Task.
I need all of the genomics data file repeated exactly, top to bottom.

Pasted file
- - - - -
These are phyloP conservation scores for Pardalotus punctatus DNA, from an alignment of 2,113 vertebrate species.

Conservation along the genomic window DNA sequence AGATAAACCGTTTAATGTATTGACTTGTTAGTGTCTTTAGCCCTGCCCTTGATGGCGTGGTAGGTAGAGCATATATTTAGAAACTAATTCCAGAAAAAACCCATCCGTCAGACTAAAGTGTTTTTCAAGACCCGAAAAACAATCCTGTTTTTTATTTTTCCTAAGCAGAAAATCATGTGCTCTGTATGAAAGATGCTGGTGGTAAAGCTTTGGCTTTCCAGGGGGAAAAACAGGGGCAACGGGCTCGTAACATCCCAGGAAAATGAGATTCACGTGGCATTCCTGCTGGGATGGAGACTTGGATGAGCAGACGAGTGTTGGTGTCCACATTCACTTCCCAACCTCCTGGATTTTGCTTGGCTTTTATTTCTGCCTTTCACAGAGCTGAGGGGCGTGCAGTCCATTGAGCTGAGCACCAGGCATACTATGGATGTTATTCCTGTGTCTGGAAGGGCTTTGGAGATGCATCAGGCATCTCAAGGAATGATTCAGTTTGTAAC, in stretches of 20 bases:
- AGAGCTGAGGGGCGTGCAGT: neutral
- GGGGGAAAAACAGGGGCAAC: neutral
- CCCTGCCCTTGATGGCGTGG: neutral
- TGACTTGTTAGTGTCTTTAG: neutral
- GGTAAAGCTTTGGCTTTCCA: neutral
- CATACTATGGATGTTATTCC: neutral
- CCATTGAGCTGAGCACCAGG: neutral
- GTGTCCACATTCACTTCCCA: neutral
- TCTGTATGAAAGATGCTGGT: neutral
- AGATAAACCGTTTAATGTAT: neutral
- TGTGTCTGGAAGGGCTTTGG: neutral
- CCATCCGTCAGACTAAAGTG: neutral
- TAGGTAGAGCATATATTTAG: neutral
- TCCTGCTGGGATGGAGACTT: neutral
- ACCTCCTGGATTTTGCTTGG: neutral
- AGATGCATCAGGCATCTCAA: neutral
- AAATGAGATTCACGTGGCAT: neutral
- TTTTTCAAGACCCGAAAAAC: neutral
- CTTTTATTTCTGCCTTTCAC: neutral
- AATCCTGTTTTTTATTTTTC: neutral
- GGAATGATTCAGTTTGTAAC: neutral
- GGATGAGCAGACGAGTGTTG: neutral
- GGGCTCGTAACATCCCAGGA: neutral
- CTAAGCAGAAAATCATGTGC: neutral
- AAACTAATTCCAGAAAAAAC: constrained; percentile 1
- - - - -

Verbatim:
These are phyloP conservation scores for Pardalotus punctatus DNA, from an alignment of 2,113 vertebrate species.

Conservation along the genomic window DNA sequence AGATAAACCGTTTAATGTATTGACTTGTTAGTGTCTTTAGCCCTGCCCTTGATGGCGTGGTAGGTAGAGCATATATTTAGAAACTAATTCCAGAAAAAACCCATCCGTCAGACTAAAGTGTTTTTCAAGACCCGAAAAACAATCCTGTTTTTTATTTTTCCTAAGCAGAAAATCATGTGCTCTGTATGAAAGATGCTGGTGGTAAAGCTTTGGCTTTCCAGGGGGAAAAACAGGGGCAACGGGCTCGTAACATCCCAGGAAAATGAGATTCACGTGGCATTCCTGCTGGGATGGAGACTTGGATGAGCAGACGAGTGTTGGTGTCCACATTCACTTCCCAACCTCCTGGATTTTGCTTGGCTTTTATTTCTGCCTTTCACAGAGCTGAGGGGCGTGCAGTCCATTGAGCTGAGCACCAGGCATACTATGGATGTTATTCCTGTGTCTGGAAGGGCTTTGGAGATGCATCAGGCATCTCAAGGAATGATTCAGTTTGTAAC, in stretches of 20 bases:
- AGAGCTGAGGGGCGTGCAGT: neutral
- GGGGGAAAAACAGGGGCAAC: neutral
- CCCTGCCCTTGATGGCGTGG: neutral
- TGACTTGTTAGTGTCTTTAG: neutral
- GGTAAAGCTTTGGCTTTCCA: neutral
- CATACTATGGATGTTATTCC: neutral
- CCATTGAGCTGAGCACCAGG: neutral
- GTGTCCACATTCACTTCCCA: neutral
- TCTGTATGAAAGATGCTGGT: neutral
- AGATAAACCGTTTAATGTAT: neutral
- TGTGTCTGGAAGGGCTTTGG: neutral
- CCATCCGTCAGACTAAAGTG: neutral
- TAGGTAGAGCATATATTTAG: neutral
- TCCTGCTGGGATGGAGACTT: neutral
- ACCTCCTGGATTTTGCTTGG: neutral
- AGATGCATCAGGCATCTCAA: neutral
- AAATGAGATTCACGTGGCAT: neutral
- TTTTTCAAGACCCGAAAAAC: neutral
- CTTTTATTTCTGCCTTTCAC: neutral
- AATCCTGTTTTTTATTTTTC: neutral
- GGAATGATTCAGTTTGTAAC: neutral
- GGATGAGCAGACGAGTGTTG: neutral
- GGGCTCGTAACATCCCAGGA: neutral
- CTAAGCAGAAAATCATGTGC: neutral
- AAACTAATTCCAGAAAAAAC: constrained; percentile 1